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A detailed view into the eruption clouds of Santiaguito volcano, Guatemala, using Doppler radar


Ziemen,  F.
Ocean Physics, The Ocean in the Earth System, MPI for Meteorology, Max Planck Society;
IMPRS on Earth System Modelling, MPI for Meteorology, Max Planck Society;

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Scharff, L., Ziemen, F., Hort, M., Gerst, A., & Johnson, J. (2012). A detailed view into the eruption clouds of Santiaguito volcano, Guatemala, using Doppler radar. Journal of Geophysical Research: Solid Earth, 117: B04201. doi:10.1029/2011JB008542.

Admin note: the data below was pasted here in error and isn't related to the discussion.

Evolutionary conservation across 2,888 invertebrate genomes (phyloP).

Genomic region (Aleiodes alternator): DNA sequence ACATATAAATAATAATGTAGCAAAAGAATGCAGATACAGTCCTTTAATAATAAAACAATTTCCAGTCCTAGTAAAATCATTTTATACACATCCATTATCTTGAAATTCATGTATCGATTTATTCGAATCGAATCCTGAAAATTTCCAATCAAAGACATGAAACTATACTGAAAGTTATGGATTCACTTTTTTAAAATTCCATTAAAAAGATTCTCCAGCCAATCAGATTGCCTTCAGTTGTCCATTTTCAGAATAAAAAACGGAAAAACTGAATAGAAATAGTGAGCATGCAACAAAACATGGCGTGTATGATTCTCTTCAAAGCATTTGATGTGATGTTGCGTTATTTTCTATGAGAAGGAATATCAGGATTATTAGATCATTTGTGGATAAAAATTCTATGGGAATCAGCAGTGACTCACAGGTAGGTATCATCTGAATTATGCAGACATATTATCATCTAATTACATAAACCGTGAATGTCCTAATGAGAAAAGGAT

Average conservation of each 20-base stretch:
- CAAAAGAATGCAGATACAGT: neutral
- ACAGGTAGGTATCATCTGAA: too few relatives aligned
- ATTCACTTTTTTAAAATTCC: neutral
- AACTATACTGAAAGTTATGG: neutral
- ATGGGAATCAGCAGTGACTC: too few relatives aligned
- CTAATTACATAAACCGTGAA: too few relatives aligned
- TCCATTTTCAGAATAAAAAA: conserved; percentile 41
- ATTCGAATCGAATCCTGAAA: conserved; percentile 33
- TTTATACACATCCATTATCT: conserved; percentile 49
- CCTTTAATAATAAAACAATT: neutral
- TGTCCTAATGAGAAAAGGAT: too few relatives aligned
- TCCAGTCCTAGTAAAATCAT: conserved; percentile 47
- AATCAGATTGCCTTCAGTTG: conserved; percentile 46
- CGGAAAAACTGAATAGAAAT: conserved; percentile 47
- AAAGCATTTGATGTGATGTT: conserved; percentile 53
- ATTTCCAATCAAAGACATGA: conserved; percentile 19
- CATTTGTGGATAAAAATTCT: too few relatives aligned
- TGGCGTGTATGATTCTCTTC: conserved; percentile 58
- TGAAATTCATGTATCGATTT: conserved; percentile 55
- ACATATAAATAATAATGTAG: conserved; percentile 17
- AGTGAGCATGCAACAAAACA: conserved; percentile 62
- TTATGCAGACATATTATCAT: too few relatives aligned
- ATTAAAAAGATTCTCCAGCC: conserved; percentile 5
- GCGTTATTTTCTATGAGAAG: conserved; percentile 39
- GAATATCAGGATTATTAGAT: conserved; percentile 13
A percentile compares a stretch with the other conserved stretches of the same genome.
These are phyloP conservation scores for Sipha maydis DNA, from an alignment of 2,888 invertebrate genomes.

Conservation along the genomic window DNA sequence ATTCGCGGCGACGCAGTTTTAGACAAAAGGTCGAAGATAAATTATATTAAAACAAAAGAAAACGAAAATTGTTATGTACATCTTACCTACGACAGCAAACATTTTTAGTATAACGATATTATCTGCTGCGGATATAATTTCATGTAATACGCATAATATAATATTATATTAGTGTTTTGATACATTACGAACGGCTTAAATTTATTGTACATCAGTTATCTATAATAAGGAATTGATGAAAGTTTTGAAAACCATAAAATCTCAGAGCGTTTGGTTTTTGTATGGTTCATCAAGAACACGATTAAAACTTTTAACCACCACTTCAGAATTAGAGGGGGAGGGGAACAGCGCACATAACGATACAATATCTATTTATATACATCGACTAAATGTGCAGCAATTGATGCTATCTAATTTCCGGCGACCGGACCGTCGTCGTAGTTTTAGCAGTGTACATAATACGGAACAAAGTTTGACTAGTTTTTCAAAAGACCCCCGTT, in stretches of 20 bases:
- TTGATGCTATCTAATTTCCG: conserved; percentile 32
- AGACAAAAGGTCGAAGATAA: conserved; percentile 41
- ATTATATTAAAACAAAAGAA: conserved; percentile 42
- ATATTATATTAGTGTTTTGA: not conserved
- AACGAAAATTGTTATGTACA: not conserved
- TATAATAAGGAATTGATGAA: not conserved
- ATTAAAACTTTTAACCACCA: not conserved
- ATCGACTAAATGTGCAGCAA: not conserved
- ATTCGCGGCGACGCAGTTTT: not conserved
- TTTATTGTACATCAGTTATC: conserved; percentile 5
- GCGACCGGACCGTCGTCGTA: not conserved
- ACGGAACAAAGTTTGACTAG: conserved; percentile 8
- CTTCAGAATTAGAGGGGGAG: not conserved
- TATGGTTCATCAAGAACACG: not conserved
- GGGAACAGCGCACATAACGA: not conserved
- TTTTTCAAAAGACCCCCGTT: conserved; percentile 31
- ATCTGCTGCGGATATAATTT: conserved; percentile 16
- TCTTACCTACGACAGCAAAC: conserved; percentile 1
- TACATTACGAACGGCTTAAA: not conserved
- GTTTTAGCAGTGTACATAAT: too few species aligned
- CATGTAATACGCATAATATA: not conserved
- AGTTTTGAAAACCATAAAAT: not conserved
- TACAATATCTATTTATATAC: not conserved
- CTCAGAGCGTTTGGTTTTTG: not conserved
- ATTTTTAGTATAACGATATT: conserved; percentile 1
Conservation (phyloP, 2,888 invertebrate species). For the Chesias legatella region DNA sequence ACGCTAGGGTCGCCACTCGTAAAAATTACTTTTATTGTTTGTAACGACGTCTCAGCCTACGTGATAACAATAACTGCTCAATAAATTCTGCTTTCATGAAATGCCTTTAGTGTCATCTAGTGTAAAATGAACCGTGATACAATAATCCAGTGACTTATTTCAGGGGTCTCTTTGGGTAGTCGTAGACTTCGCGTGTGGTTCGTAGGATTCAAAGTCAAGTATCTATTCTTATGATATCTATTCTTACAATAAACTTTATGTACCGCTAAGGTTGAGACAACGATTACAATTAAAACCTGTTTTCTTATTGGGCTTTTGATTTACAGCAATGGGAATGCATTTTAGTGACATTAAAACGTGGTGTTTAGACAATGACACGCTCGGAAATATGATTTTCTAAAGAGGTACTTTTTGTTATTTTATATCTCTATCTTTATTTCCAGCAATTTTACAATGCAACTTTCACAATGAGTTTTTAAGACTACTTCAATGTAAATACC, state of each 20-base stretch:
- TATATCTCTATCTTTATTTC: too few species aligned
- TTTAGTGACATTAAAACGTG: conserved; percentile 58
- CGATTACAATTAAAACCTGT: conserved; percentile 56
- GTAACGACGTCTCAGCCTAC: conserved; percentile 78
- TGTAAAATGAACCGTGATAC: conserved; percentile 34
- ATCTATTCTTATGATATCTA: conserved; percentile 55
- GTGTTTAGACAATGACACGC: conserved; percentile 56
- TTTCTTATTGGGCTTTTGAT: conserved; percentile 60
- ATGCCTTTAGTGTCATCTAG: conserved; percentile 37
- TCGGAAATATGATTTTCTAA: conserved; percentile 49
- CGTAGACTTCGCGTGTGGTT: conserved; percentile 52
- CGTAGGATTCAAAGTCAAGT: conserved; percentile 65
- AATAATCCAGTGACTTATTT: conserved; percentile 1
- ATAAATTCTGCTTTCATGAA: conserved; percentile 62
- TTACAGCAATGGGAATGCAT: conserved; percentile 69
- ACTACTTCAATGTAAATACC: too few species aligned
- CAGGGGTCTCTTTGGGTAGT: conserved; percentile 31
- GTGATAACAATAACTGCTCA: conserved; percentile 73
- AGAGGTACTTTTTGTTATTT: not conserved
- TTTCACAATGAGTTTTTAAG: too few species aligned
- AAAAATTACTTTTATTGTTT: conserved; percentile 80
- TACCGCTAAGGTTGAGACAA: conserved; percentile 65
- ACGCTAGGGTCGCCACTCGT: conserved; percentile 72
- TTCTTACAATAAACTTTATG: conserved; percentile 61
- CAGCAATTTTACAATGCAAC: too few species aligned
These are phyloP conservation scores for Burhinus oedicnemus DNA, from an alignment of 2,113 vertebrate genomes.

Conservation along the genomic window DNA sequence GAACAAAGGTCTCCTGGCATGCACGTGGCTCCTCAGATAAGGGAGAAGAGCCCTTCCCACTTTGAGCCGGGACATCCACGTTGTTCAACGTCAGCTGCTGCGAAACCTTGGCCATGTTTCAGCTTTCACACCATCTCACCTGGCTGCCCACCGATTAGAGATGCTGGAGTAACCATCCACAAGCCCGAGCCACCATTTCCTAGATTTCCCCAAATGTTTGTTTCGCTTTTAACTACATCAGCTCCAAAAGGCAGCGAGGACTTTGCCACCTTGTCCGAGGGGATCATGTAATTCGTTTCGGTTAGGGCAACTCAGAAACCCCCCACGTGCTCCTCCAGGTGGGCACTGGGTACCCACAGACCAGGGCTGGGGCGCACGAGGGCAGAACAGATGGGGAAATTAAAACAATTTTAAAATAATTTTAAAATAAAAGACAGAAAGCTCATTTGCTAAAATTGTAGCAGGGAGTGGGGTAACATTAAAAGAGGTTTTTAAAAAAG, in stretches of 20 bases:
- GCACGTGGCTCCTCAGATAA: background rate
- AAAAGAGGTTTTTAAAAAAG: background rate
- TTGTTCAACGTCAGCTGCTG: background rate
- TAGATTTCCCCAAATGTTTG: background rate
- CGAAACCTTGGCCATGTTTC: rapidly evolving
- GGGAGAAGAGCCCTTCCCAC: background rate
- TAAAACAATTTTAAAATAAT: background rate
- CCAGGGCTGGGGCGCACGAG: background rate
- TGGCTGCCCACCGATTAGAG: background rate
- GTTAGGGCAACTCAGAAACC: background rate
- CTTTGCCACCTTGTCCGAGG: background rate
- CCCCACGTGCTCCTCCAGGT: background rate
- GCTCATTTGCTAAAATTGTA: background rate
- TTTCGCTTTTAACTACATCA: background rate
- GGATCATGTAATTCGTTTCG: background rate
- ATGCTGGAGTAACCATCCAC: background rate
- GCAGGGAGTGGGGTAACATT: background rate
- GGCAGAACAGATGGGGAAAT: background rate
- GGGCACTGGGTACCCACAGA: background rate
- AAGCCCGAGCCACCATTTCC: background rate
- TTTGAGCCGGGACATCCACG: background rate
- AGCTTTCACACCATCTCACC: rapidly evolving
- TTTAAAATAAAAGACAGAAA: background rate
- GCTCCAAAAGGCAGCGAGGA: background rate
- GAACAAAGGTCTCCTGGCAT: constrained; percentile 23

Using Doppler radar technology we are able to show that eruptions at Santiaguito volcano, Guatemala, are comprised of multiple explosive degassing pulses occurring at a frequency of 0.2 to 0.3 Hz. The Doppler radar system was installed about 2.7 km away from the active dome on the top of Santa Maria volcano. During four days of continuous measurement 157 eruptive events were recorded. The Doppler radar data reveals a vertical uplift of the dome surface of about 50 cm immediately prior to a first degassing pulse. Particle velocities range from 10 to 15 m/s (in the line of sight of the radar). In 80% of the observed eruptions a second degassing pulse emanates from the dome with significantly higher particle velocities (20-25 m/s again line of sight) and increased echo power, which implies an increase in mass flux. We carry out numerical experiments of ballistic particle transport and calculate corresponding synthetic radar signals. These calculations show that the observations are consistent with a pulsed release of material from the dome of Santiaguito volcano.